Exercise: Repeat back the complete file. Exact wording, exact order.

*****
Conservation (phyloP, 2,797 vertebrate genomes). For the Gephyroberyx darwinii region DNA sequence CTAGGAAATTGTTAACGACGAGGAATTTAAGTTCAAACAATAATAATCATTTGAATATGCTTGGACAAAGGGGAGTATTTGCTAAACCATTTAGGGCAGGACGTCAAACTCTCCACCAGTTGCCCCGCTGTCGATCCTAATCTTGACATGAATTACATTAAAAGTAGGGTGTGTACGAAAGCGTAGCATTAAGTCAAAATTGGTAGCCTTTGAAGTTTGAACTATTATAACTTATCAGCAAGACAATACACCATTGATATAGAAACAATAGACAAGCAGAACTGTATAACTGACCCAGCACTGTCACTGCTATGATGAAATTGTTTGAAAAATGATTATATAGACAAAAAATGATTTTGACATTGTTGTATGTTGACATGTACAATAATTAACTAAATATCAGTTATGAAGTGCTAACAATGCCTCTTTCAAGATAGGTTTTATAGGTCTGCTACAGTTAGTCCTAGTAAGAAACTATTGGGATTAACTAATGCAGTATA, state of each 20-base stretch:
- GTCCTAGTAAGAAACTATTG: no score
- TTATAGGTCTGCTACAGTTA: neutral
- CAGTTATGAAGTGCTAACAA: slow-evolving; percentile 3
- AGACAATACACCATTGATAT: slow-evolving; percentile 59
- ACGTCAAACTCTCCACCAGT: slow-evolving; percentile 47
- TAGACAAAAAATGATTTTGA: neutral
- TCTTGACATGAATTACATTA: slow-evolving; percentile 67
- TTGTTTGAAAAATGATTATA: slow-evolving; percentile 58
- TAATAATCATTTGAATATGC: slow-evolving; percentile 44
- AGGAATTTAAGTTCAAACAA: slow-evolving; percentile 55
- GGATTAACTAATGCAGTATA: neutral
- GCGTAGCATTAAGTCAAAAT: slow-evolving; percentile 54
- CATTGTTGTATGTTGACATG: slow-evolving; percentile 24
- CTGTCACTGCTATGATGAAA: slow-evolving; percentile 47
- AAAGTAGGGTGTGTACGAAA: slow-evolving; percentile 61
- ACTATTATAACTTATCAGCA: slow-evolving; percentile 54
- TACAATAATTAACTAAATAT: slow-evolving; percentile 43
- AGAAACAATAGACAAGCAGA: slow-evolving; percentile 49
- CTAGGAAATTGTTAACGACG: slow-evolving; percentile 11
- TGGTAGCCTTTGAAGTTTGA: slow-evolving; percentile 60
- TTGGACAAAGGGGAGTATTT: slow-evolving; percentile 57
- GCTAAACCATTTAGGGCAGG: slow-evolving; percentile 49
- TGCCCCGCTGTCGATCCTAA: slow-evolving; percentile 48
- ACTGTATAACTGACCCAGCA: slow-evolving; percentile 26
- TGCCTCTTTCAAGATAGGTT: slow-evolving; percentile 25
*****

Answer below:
Conservation (phyloP, 2,797 vertebrate genomes). For the Gephyroberyx darwinii region DNA sequence CTAGGAAATTGTTAACGACGAGGAATTTAAGTTCAAACAATAATAATCATTTGAATATGCTTGGACAAAGGGGAGTATTTGCTAAACCATTTAGGGCAGGACGTCAAACTCTCCACCAGTTGCCCCGCTGTCGATCCTAATCTTGACATGAATTACATTAAAAGTAGGGTGTGTACGAAAGCGTAGCATTAAGTCAAAATTGGTAGCCTTTGAAGTTTGAACTATTATAACTTATCAGCAAGACAATACACCATTGATATAGAAACAATAGACAAGCAGAACTGTATAACTGACCCAGCACTGTCACTGCTATGATGAAATTGTTTGAAAAATGATTATATAGACAAAAAATGATTTTGACATTGTTGTATGTTGACATGTACAATAATTAACTAAATATCAGTTATGAAGTGCTAACAATGCCTCTTTCAAGATAGGTTTTATAGGTCTGCTACAGTTAGTCCTAGTAAGAAACTATTGGGATTAACTAATGCAGTATA, state of each 20-base stretch:
- GTCCTAGTAAGAAACTATTG: no score
- TTATAGGTCTGCTACAGTTA: neutral
- CAGTTATGAAGTGCTAACAA: slow-evolving; percentile 3
- AGACAATACACCATTGATAT: slow-evolving; percentile 59
- ACGTCAAACTCTCCACCAGT: slow-evolving; percentile 47
- TAGACAAAAAATGATTTTGA: neutral
- TCTTGACATGAATTACATTA: slow-evolving; percentile 67
- TTGTTTGAAAAATGATTATA: slow-evolving; percentile 58
- TAATAATCATTTGAATATGC: slow-evolving; percentile 44
- AGGAATTTAAGTTCAAACAA: slow-evolving; percentile 55
- GGATTAACTAATGCAGTATA: neutral
- GCGTAGCATTAAGTCAAAAT: slow-evolving; percentile 54
- CATTGTTGTATGTTGACATG: slow-evolving; percentile 24
- CTGTCACTGCTATGATGAAA: slow-evolving; percentile 47
- AAAGTAGGGTGTGTACGAAA: slow-evolving; percentile 61
- ACTATTATAACTTATCAGCA: slow-evolving; percentile 54
- TACAATAATTAACTAAATAT: slow-evolving; percentile 43
- AGAAACAATAGACAAGCAGA: slow-evolving; percentile 49
- CTAGGAAATTGTTAACGACG: slow-evolving; percentile 11
- TGGTAGCCTTTGAAGTTTGA: slow-evolving; percentile 60
- TTGGACAAAGGGGAGTATTT: slow-evolving; percentile 57
- GCTAAACCATTTAGGGCAGG: slow-evolving; percentile 49
- TGCCCCGCTGTCGATCCTAA: slow-evolving; percentile 48
- ACTGTATAACTGACCCAGCA: slow-evolving; percentile 26
- TGCCTCTTTCAAGATAGGTT: slow-evolving; percentile 25